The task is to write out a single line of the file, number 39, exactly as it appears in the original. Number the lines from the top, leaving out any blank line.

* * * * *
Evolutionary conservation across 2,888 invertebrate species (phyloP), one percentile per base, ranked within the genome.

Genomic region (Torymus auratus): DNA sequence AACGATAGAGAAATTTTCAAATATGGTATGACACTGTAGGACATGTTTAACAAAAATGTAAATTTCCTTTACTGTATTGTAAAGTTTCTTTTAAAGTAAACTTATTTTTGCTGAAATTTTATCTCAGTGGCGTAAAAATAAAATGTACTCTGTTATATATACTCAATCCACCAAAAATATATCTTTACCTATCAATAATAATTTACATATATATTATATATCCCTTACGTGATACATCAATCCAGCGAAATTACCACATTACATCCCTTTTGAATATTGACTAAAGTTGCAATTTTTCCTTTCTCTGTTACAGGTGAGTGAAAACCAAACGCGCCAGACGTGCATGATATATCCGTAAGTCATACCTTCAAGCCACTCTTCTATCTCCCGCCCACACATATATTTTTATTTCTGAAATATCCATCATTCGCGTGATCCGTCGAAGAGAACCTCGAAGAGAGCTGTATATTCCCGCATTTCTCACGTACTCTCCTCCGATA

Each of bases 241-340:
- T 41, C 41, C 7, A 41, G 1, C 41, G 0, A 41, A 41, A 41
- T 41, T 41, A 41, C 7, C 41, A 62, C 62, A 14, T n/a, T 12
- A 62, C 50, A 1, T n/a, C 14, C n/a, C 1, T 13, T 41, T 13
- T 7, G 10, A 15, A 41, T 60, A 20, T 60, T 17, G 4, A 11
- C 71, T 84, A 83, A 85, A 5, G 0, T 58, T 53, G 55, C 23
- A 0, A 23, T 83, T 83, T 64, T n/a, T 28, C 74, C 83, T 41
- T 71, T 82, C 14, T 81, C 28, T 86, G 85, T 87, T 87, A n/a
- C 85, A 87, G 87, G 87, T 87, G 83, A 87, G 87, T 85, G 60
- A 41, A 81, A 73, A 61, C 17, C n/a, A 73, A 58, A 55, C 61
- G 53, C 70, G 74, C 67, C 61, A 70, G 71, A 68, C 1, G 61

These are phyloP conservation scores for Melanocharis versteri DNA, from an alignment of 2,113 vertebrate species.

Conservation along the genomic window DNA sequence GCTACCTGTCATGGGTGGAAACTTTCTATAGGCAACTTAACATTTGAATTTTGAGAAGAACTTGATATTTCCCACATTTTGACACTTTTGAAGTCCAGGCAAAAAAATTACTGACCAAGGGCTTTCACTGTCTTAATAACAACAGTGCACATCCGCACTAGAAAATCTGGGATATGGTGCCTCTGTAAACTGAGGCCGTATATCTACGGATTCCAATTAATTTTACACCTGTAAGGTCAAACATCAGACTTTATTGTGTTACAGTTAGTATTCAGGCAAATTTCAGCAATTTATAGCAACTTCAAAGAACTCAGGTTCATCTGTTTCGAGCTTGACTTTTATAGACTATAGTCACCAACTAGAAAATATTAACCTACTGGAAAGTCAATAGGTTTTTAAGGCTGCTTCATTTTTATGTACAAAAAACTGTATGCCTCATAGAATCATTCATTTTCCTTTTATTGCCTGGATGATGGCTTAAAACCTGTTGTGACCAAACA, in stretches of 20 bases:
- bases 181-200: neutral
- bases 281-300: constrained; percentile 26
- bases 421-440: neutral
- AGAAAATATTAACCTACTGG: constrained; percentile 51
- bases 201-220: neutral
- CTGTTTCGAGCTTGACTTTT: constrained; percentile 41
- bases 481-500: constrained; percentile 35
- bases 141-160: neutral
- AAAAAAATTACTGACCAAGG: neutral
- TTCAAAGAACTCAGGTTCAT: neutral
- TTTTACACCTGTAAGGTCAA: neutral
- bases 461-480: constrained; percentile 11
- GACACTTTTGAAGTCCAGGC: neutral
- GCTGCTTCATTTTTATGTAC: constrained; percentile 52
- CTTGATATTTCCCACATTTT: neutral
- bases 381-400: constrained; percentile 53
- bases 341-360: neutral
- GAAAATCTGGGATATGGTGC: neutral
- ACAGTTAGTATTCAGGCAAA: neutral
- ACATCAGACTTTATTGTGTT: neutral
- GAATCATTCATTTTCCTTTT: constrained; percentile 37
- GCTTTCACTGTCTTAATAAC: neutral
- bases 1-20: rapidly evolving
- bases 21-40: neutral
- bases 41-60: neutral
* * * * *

- bases 21-40: neutral